Actual swapping could be done just with a simple addition to normal inorder traversal once the tree was built(which required queue, to simplify the process of creating it.)
Here's my swap function. Hope it helps in understanding the problem for anyone who actually found swapping ambiguous:

Wow! Thats what I wanted to learn. I did the same thing with all the basic concepts, because I got tired with so much work in this problem. But your elegant code took it to next level

static void swapSPL(int k){
int btLevels=maxDepth(root);
//System.out.print("K="+k+", NumberOfLevels="+btLevels);
int j=1;
for(int i=k;i
{
if (node == null)
return;
if (k == 1)
{
//System.out.print(" Swaping for this "+node.key + " ");
Node temp=node.right;
node.right= node.left;
node.left=temp;
return;
}
else
{
swapKDistant(node.left, k - 1);
swapKDistant(node.right, k - 1);
}
}

This is one of those questions such that, if I were actually to come across this in industry, I would read it once or twice through and then go talk to the person requesting such an algorithm and discuss it. Even the input set structure is poorly described..

I think it is supposed to be a tutorial for some basic tree concepts as well. Also, some of the ambiguous looking math definitions are actually pretty accurate. Maths always defines it's terms like that, so I thought it was a good practice.

## Swap Nodes [Algo]

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One of the most ambiguous question on HackerRank. I wish I could down vote the problem description.

It's not ambiguous at all. It's not a very deep problem. If you code it clean you won't have any difficulties. Btw, it uses a lot of concepts from the other problems of the Trees section: https://www.hackerrank.com/domains/data-structures/trees.

It's not about difficulty. it's about clarity.

me too facing too dificulty in understanding the problem

Yes, it is ambiguous. In one case it says to print the traversal after each swap operation (which for each T there can be more than 1), then it implies that the traversal only needs to be printed T times.

It would not have taken much effort to make this clear.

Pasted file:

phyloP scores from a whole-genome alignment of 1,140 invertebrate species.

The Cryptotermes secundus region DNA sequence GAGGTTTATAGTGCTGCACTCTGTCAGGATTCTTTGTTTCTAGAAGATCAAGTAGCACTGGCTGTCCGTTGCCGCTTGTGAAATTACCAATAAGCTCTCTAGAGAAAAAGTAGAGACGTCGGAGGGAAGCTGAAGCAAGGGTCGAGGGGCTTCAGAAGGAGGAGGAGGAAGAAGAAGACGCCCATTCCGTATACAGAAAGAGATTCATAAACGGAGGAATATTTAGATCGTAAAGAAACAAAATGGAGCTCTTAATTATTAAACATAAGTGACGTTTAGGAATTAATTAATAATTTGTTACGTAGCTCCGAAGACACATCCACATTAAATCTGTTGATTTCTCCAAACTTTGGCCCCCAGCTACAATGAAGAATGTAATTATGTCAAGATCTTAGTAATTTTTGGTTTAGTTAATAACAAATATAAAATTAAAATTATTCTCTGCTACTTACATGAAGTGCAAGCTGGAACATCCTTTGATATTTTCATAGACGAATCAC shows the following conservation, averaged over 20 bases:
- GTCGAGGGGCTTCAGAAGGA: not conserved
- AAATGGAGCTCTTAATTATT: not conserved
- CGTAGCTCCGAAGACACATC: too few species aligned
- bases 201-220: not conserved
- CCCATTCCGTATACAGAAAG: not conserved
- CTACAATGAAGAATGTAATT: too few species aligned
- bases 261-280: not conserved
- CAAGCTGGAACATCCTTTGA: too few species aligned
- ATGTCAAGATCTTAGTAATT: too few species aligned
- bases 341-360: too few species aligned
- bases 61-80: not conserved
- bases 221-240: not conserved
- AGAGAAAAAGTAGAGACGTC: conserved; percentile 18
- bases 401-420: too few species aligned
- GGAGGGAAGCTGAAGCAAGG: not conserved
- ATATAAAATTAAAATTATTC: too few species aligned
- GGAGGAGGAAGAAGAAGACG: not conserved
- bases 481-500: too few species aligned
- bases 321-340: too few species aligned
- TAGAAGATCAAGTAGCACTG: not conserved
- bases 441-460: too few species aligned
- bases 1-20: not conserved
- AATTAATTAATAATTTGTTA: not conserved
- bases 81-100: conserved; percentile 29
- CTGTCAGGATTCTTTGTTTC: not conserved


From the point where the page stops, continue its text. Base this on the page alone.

Actually, a swap operation consists of more swaps, see the definition for

Swappingand forSwap operation, so the problem is not ambiguous when it comes to that part.Input is somehow ambiguous, for example

3

2 3

-1 -1

-1 -1

2

1

1

How can you assume that the root is 1 and another child is 2? And why are you swapping 1 twice? And what's the meaning of the -1 -1, -1 -1. Makes no sense to me.

I think all the information you need is in the problem description. It's just a lot to take in.

The tree with N nodes is rooted at the node with index 1 as described in the Swapping operation section. So the root of the tree is 1.

-1 is used to represent a null node, as described in the Input Format section. For example, the -1s in the second of the N lines mean that the node with index 2 has NULL pointers for both of its children. Similarly, the -1s in the third of the N lines means that the node with index 3 also has NULL pointers for both of its children.

I don't think there's a particular reason why we swap at level 1 twice. The sample inputs are just used to illustrate an example (Sample Input/Output #00 correspond to Test Case #00 in the Explanation section).

Index 1 and the value of the root are not the same. Binary tree root can contain any value. That part of the problem declaration is ambiguous. For example:

Is still a binary tree. It's not sorted, but that does not disqualify it as a binary tree.

The problem says "You are given a tree of n nodes where nodes are indexed from 1..n and it is rooted at 1. " So we can safely assume that the binary tree we will be given for this problem always has a root of 1. I dealt with this by creating a BinaryTree object with a root of 1.

I got to learn a lot!

Yes it's as "not ambiguous" as the number of downvotes on you comment :P

I agree with you specially with the fact that it uses a lot of concepts from the other problems of trees section. I was able to achieve it using a simple algorithm: